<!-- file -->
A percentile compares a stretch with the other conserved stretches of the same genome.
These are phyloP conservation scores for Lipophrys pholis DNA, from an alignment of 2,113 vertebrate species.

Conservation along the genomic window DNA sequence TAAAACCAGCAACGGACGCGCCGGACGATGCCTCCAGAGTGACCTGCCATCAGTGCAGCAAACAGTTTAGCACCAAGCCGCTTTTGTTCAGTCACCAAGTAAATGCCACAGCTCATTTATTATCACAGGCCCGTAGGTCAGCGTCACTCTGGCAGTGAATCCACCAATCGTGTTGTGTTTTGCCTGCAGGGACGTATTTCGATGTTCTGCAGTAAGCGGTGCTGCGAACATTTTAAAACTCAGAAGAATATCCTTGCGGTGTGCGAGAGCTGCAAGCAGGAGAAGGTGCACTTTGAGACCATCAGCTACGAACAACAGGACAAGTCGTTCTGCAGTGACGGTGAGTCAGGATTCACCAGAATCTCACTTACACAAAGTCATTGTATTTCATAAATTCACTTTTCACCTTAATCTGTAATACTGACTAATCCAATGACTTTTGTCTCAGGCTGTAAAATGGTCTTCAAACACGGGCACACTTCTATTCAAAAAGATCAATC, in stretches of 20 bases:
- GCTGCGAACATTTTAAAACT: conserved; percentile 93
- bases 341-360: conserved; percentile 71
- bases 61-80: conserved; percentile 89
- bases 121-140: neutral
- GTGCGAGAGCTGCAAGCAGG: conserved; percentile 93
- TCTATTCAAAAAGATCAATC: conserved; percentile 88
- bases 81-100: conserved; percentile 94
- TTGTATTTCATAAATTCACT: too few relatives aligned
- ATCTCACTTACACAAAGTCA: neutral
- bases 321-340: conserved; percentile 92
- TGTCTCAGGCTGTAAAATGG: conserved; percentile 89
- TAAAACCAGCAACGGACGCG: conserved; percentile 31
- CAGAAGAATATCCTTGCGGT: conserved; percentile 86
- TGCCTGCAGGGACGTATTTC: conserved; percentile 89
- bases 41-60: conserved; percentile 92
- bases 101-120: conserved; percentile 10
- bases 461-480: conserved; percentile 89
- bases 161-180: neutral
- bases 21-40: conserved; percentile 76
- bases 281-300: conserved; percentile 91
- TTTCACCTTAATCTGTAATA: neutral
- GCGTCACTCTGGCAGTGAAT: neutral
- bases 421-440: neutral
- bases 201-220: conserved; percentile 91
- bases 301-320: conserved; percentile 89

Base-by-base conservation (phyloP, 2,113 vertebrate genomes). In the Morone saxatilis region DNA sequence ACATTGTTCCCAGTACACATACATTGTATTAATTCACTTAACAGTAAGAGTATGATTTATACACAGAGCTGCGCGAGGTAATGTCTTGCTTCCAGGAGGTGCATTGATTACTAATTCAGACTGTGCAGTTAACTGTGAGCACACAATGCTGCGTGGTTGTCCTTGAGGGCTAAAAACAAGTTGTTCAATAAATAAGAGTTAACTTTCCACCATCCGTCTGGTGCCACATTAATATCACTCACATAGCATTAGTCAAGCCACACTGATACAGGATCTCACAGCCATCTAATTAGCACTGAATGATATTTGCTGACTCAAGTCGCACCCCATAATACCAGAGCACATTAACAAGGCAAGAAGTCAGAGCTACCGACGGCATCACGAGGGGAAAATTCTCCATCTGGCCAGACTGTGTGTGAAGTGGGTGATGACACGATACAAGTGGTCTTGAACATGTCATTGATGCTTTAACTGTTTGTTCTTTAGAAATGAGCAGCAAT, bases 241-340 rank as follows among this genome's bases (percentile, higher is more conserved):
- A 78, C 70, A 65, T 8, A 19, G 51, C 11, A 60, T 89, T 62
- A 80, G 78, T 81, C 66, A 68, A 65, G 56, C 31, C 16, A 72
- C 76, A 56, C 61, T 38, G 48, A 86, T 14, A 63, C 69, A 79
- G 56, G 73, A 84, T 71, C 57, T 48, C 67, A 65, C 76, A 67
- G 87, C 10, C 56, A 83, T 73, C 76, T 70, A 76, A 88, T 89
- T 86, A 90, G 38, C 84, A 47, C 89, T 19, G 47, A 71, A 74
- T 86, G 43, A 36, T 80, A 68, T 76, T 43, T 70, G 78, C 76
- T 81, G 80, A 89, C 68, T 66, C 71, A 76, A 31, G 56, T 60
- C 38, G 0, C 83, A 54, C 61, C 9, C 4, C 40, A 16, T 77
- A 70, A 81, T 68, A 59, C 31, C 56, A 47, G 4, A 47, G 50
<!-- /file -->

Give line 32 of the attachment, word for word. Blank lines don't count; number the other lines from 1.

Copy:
- C 76, A 56, C 61, T 38, G 48, A 86, T 14, A 63, C 69, A 79